3. Laws, Plans, Policies and Programmes
6. Teachers and Support Personnel
In the 2015 Concept for the Development of Inclusive Education for Individuals’ Special Development Needs, inclusive education is defined as the educational process of including all students in the general education system, regardless of their psychophysical, cultural, social or linguistic characteristics or abilities. All learners can study in general and higher education institutions that take into consideration their special education needs and provide them with the necessary support. Inclusive education implies a systemic approach, involving all levels of education, complex institutional relations and coordination activities. It requires adaptation of the learning environment and building relationships based on understanding, acceptance and respect.
Referring to the international practice, the Concept for the Development of Inclusive Education targets gifted and talented children; students with behavioural disorders and deviant behaviour; those belonging to minorities and migrant families, refugees and forced migrants; socially disadvantaged children; and learners with special psychophysical development.
Special education needs
In the 2015 Concept for the Development of Inclusive Education, special education needs are defined as the need for special conditions, methods and additional training support due to specific characteristics (physical, mental, social, linguistic, etc.) and abilities of the learner.
According to the 2011 Education Code, the Belarus education system consists of general, higher and special education provision. Special education is targeted at students with special psychophysical needs. It aims to create special conditions for the development and correction of students’ physical and/or mental disorders through the provision of specific pedagogical, medical and social assistance.
Special education involves institutions including centres for correctional and developmental training and rehabilitation, special preschool institutions, special general education schools, auxiliary schools and boarding schools. Persons with special psychophysical development are admitted to preschool, general basic and general secondary education with the consent of the governmental Correction and Development Training and Rehabilitation Centre and its local executive and administrative body, while admission requirements to vocational, specialized secondary, higher and post-graduate education are regulated by the Ministry of Health.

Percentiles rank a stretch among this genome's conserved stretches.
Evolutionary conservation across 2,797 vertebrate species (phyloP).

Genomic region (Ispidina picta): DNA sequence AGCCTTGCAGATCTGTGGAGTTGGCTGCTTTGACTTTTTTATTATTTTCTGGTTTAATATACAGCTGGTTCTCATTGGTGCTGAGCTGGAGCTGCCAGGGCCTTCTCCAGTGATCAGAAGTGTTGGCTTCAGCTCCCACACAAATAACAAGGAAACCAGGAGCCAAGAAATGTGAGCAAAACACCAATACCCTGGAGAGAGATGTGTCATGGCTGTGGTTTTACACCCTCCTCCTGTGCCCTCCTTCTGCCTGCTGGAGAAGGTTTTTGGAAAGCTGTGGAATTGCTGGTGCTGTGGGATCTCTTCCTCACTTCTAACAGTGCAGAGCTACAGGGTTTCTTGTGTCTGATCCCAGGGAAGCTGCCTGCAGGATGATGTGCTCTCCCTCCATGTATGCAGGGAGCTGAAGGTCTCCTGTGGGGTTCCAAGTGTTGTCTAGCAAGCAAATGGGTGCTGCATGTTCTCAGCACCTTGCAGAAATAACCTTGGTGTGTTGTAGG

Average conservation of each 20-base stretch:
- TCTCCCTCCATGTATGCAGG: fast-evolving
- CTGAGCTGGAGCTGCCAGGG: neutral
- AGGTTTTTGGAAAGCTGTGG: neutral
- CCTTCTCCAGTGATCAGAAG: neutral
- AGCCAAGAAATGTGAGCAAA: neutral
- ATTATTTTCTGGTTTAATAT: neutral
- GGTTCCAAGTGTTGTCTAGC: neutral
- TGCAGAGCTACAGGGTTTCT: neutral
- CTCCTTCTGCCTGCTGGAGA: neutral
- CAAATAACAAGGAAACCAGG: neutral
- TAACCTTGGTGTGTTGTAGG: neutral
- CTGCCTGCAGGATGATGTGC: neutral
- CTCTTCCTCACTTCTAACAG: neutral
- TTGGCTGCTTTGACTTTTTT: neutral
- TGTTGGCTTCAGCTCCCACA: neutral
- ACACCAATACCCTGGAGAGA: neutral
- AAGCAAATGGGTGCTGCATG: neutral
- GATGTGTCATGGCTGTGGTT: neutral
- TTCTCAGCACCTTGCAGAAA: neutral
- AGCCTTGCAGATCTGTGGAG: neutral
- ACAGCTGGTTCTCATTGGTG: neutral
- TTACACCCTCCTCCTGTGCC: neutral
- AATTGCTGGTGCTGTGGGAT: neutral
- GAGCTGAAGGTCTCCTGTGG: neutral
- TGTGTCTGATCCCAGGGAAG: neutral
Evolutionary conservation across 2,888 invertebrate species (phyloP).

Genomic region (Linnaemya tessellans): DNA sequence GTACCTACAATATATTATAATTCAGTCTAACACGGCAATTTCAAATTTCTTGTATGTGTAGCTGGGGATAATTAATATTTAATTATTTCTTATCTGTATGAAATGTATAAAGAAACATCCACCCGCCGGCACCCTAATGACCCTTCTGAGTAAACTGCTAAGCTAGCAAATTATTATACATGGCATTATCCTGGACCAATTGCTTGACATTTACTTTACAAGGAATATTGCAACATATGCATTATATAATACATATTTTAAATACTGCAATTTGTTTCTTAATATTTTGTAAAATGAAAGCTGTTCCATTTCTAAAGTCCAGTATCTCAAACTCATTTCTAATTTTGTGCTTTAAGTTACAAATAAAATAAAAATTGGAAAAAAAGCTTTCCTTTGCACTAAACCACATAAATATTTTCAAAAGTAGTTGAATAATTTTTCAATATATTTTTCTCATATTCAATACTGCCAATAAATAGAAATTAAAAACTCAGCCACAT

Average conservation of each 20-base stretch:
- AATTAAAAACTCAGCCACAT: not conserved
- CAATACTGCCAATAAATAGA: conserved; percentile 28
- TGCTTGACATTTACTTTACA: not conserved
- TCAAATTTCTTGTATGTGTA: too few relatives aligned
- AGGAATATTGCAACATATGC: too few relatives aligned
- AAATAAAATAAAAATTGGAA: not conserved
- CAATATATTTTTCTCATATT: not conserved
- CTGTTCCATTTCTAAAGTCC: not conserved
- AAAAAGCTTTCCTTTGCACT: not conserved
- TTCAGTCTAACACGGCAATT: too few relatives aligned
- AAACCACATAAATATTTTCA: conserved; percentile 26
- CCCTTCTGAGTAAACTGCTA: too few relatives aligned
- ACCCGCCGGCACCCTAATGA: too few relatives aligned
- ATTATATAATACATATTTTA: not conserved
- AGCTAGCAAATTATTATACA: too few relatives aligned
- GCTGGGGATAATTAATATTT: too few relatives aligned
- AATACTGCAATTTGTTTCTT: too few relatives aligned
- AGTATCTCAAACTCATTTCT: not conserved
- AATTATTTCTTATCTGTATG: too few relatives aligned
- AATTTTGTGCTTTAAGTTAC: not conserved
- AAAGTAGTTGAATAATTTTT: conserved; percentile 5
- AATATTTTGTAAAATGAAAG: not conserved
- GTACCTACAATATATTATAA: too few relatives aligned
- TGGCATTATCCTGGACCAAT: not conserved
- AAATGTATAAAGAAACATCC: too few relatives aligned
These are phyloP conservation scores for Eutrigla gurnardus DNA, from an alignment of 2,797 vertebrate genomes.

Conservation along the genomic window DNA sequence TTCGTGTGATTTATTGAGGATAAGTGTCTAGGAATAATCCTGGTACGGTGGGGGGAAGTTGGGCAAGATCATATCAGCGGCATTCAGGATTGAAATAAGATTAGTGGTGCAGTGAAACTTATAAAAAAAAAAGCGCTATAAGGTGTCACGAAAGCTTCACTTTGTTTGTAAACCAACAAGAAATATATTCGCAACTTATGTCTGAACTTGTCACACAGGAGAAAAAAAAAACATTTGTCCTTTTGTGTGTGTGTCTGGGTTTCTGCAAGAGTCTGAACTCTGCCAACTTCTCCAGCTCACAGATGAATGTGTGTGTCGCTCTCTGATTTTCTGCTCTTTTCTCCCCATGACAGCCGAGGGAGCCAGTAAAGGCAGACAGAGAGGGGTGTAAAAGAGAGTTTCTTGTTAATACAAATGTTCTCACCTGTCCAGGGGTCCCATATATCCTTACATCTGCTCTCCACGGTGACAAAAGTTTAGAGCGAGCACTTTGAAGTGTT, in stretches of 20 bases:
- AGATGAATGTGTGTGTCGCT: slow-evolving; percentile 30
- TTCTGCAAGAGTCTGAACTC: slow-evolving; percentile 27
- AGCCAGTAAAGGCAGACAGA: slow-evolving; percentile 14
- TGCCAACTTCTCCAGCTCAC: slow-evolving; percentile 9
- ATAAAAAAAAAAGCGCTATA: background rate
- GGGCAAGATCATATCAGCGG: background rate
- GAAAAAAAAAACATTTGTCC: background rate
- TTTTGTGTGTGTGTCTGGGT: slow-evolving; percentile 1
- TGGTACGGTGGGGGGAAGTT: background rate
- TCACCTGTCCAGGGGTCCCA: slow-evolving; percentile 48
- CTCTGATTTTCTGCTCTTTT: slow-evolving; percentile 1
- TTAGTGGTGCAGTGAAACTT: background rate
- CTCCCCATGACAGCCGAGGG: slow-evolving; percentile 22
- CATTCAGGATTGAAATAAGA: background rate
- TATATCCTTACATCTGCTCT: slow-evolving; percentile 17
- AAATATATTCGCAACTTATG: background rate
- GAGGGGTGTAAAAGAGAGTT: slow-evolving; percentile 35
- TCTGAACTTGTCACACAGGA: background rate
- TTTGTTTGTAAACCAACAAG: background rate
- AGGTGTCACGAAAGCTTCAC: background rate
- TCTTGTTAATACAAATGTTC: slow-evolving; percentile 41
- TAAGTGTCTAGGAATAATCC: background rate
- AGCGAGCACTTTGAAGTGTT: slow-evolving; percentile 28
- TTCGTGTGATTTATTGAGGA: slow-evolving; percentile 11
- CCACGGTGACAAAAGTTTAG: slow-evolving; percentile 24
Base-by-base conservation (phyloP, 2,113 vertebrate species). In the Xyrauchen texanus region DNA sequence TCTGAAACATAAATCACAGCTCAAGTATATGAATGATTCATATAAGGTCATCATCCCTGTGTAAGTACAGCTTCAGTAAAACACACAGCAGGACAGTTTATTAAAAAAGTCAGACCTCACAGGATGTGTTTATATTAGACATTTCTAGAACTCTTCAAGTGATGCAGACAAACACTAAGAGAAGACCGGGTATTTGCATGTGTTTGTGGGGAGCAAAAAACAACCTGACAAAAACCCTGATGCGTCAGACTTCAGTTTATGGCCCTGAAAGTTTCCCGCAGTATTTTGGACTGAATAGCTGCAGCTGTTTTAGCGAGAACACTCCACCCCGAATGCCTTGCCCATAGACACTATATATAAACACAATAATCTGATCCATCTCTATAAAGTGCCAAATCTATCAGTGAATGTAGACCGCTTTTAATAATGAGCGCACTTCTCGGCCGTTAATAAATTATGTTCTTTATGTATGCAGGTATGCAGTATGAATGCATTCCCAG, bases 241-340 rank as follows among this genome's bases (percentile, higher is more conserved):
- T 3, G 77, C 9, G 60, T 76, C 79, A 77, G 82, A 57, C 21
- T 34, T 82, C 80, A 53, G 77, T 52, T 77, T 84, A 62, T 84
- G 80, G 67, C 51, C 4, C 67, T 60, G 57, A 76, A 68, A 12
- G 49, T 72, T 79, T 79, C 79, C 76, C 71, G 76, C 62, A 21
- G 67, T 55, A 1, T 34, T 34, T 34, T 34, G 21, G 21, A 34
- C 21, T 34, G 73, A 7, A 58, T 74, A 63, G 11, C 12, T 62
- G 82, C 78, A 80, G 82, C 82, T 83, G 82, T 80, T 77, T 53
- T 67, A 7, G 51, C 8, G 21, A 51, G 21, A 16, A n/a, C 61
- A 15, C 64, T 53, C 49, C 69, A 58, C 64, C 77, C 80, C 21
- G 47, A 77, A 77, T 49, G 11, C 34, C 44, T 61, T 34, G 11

The 2015 Concept for the Development of Inclusive Education aimed to foster the integration of students with special needs in regular education. Indeed, the proportion of learners with special needs integrated in regular settings has been increasing. In general secondary education, more than 5,000 special classes or integrated classes have been established. In the 2018/19 academic year, special education institutions numbered 238, including 141 centres for special education and rehabilitation, 47 special pre-primary institutions and 50 special boarding schools. The number of special boarding schools decreased by almost 40% over 10 years.
Early intervention, screening and assessment
To ensure timely early intervention, a roadmap for early childhood intervention (ECI) was set up in 2015 through collaboration between UNICEF and the Ministry of Health, targeting the most marginalized children. The national ECI regulation ensures universal access of all young children to the closest ECI centres. As of 2018, 138 centres for early comprehensive care were operating in the country.